The initial tests can be inaccurate. In 2004, a letter to then-Senate Majority Leader Bill Frist (R-Tenn.) was believed to contain ricin but later was shown to be harmless.
As a bioterrorism agent, ricin has the advantage of being easily made and highly potent. When castor beans are crushed for oil, the compound is left behind in the mashed material, of which more than a million tons is produced around the world each year.
Aside from suicides and accidental poisonings, the only known killing by ricin was Georgi Markov, a Bulgarian journalist who was stabbed by an umbrella on a London street in 1978. The umbrella’s tip injected a tiny metal capsule containing ricin into Markov’s leg. He died three days later.
In lab tests involving monkeys, powdered ricin has been found to cause bleeding in the lungs and suffocation within days.
At a White House briefing, spokesman Jay Carney said that Obama had been notified but that he did not “have a way to characterize” the president’s reaction.
“Obviously he understands and we all understand that there are procedures in place,” Carney said. “There’s a process in place that ensures that materials that are suspicious or substances that are found to be suspicious at remote locations are then sent for secondary and more intense testing, and that process is underway now.”
On the question of whether there might be any link to the bombings in Boston, Carney deferred to the FBI, which said Wednesday that it did not immediately see any connection between the cases.
The letter to Obama was intercepted Tuesday at a Secret Service-run mail-sorting facility in Anacostia, according to law enforcement officials.
The FBI said in a statement Wednesday that the letter contained “a granular substance that preliminarily tested positive for ricin.” Authorities did not say when or where the letter was postmarked.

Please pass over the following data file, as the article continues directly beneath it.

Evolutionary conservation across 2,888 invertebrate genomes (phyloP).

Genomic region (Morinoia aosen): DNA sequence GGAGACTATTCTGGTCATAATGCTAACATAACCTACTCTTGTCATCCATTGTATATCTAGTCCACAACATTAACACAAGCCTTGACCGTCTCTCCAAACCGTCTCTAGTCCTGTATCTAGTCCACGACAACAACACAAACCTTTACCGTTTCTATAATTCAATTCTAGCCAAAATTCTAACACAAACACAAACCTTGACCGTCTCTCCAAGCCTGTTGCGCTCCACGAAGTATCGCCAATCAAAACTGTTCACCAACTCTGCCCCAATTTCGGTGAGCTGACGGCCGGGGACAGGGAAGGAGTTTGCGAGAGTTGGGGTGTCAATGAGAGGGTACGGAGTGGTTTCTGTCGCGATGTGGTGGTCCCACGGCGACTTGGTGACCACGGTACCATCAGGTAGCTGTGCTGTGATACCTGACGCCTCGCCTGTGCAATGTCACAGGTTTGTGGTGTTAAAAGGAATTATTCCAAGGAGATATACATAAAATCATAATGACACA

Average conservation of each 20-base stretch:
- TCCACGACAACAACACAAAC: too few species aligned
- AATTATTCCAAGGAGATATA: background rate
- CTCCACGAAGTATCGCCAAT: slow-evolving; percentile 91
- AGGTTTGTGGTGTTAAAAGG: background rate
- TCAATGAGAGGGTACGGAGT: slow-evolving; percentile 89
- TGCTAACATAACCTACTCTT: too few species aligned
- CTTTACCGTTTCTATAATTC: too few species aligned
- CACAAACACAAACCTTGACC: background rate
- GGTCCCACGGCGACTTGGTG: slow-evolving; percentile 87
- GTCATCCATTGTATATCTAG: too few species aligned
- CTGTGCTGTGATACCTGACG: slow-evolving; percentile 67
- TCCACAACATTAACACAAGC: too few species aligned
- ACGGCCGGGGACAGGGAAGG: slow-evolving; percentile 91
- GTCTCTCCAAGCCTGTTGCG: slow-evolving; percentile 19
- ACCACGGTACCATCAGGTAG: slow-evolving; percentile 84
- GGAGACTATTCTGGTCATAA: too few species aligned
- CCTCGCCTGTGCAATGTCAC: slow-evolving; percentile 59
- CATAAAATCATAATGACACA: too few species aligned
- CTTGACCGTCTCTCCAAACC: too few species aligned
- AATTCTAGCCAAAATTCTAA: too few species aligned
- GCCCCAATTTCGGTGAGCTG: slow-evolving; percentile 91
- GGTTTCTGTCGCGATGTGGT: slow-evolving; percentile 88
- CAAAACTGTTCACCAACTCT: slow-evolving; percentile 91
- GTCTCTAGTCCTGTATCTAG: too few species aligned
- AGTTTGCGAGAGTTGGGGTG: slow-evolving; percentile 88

The other letter, to Wicker, was uncovered Tuesday at a Prince George’s County sorting facility where congressional mail has been screened since anthrax-laced letters were sent to Capitol Hill in 2001. The letter to Wicker was postmarked from Memphis and contained no return address or “outwardly suspicious” markings, Senate Sergeant at Arms Terrance Gainer wrote to senators in an e-mail.
Both letters were signed, “I am KC and I approved this message,” according to NBC News.
The two letters were transferred to a secondary testing facility in Maryland, according to the law enforcement officials, who spoke on the condition of anonymity because the investigation was ongoing.
A glimpse of the investigation came outside a low-slung, white-and-green postal warehouse north of FedEx Field, where county fire crews helped emergency workers suit up in white-and-yellow hazmat suits before trudging inside a yellow tent. Two black SUVs and a car bearing the insignia of the FBI Joint Terrorism Task Forces sat behind the building.
In Phoenix, a suspicious letter was discovered Wednesday at the office of Sen. Jeff Flake (R-Ariz.). By afternoon, Flake said in a statement that tests on the letter were negative for ricin.
Sen. Carl Levin (D-Mich.) also said in a statement that a staffer received “a suspicious-looking letter” Wednesday morning at the senator’s office in Saginaw.
“The letter was not opened, and the staffer followed the proper protocols for the situation, including alerting the authorities, who are now investigating,” Levin said. “We do not know yet if the mail presented a threat.”
Juliet Eilperin, Peter Hermann, Paul Kane, Ed O’Keefe, Sari Horwitz, Eli Saslow and Matt Zapotosky contributed to this report.